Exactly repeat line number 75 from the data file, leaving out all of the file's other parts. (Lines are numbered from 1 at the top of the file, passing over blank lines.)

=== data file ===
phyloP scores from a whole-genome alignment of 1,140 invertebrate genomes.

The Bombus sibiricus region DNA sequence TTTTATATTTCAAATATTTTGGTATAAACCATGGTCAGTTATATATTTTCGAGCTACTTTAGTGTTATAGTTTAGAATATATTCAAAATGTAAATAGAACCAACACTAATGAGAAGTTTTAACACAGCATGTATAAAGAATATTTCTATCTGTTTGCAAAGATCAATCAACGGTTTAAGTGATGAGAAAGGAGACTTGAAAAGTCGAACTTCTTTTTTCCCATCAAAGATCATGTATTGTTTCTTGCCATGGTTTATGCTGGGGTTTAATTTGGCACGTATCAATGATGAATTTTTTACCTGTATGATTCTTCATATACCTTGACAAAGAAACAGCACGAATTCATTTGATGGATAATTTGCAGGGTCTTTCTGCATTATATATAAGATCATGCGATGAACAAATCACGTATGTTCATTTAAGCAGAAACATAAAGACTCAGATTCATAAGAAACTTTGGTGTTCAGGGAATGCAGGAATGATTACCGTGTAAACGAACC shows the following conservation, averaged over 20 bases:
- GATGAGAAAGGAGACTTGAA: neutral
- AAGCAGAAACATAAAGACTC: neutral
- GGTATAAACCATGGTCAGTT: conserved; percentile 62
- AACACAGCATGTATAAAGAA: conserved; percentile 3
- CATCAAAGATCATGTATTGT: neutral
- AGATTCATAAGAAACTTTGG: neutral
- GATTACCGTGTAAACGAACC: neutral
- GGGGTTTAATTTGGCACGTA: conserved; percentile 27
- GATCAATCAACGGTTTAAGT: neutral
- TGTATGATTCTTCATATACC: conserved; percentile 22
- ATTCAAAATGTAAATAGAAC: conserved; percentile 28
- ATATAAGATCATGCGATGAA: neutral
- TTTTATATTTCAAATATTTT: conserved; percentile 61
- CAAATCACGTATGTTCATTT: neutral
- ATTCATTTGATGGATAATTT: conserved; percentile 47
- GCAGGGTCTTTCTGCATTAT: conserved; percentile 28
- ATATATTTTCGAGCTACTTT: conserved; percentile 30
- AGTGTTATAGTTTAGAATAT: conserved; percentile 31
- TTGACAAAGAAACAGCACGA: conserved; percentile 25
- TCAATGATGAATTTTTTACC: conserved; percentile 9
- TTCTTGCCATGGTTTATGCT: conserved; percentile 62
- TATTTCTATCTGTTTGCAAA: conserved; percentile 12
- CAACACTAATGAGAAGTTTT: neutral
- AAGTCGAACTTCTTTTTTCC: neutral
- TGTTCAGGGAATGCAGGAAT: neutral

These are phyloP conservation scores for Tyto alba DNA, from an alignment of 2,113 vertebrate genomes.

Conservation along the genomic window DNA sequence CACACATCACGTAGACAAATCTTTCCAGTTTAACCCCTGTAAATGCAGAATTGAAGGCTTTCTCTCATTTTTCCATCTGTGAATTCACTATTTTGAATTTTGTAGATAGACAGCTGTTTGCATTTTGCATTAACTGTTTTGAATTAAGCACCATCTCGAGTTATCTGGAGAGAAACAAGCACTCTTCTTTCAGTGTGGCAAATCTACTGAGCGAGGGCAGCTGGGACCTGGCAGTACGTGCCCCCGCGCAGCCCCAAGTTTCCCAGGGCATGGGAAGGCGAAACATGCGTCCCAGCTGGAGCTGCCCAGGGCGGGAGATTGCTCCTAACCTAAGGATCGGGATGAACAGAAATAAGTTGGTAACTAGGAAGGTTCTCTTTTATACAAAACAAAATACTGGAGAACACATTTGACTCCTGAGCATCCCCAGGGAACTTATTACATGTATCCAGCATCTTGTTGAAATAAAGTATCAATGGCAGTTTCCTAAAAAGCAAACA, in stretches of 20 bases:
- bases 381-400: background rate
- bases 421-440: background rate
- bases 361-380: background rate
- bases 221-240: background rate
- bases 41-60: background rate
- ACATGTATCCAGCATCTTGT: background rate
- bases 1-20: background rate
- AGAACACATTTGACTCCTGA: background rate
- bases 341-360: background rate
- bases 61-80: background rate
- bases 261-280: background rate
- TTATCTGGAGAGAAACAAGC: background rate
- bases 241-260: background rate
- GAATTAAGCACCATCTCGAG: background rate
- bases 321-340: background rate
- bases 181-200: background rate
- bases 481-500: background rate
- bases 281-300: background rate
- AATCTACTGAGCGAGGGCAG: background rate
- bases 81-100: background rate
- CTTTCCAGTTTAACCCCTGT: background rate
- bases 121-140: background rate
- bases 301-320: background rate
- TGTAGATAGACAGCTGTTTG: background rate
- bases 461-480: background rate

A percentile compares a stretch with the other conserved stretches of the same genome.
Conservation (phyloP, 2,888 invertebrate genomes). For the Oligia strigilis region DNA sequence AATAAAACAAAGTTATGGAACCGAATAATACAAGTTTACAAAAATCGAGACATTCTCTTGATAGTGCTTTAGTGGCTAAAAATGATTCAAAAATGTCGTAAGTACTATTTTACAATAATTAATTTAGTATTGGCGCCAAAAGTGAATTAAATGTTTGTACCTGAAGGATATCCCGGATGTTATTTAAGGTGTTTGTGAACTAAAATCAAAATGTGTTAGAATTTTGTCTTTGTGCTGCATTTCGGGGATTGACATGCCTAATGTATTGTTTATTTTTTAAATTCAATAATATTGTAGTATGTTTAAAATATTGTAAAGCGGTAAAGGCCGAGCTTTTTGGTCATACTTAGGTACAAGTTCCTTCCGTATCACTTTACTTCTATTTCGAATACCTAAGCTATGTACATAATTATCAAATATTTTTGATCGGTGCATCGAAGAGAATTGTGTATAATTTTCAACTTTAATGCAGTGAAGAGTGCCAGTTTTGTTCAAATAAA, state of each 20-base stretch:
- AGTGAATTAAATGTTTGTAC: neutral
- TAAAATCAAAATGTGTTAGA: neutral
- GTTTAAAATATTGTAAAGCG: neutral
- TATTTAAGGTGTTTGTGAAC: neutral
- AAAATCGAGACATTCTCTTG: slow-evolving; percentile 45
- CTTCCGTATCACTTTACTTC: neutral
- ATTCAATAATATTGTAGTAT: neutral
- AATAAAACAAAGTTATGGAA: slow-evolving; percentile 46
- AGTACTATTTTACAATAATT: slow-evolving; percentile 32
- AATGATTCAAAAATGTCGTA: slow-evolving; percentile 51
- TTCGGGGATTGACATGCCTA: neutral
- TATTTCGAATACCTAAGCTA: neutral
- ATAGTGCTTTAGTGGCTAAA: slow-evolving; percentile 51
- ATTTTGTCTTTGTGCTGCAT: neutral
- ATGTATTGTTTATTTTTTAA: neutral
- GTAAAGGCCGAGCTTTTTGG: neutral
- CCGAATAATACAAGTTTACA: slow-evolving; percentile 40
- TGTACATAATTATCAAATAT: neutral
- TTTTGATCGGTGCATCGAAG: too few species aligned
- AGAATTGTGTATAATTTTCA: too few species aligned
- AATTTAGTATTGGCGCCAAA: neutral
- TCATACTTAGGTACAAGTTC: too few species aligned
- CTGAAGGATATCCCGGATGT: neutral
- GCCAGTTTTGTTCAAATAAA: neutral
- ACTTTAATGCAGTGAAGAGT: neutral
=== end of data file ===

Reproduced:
- TTTTGATCGGTGCATCGAAG: too few species aligned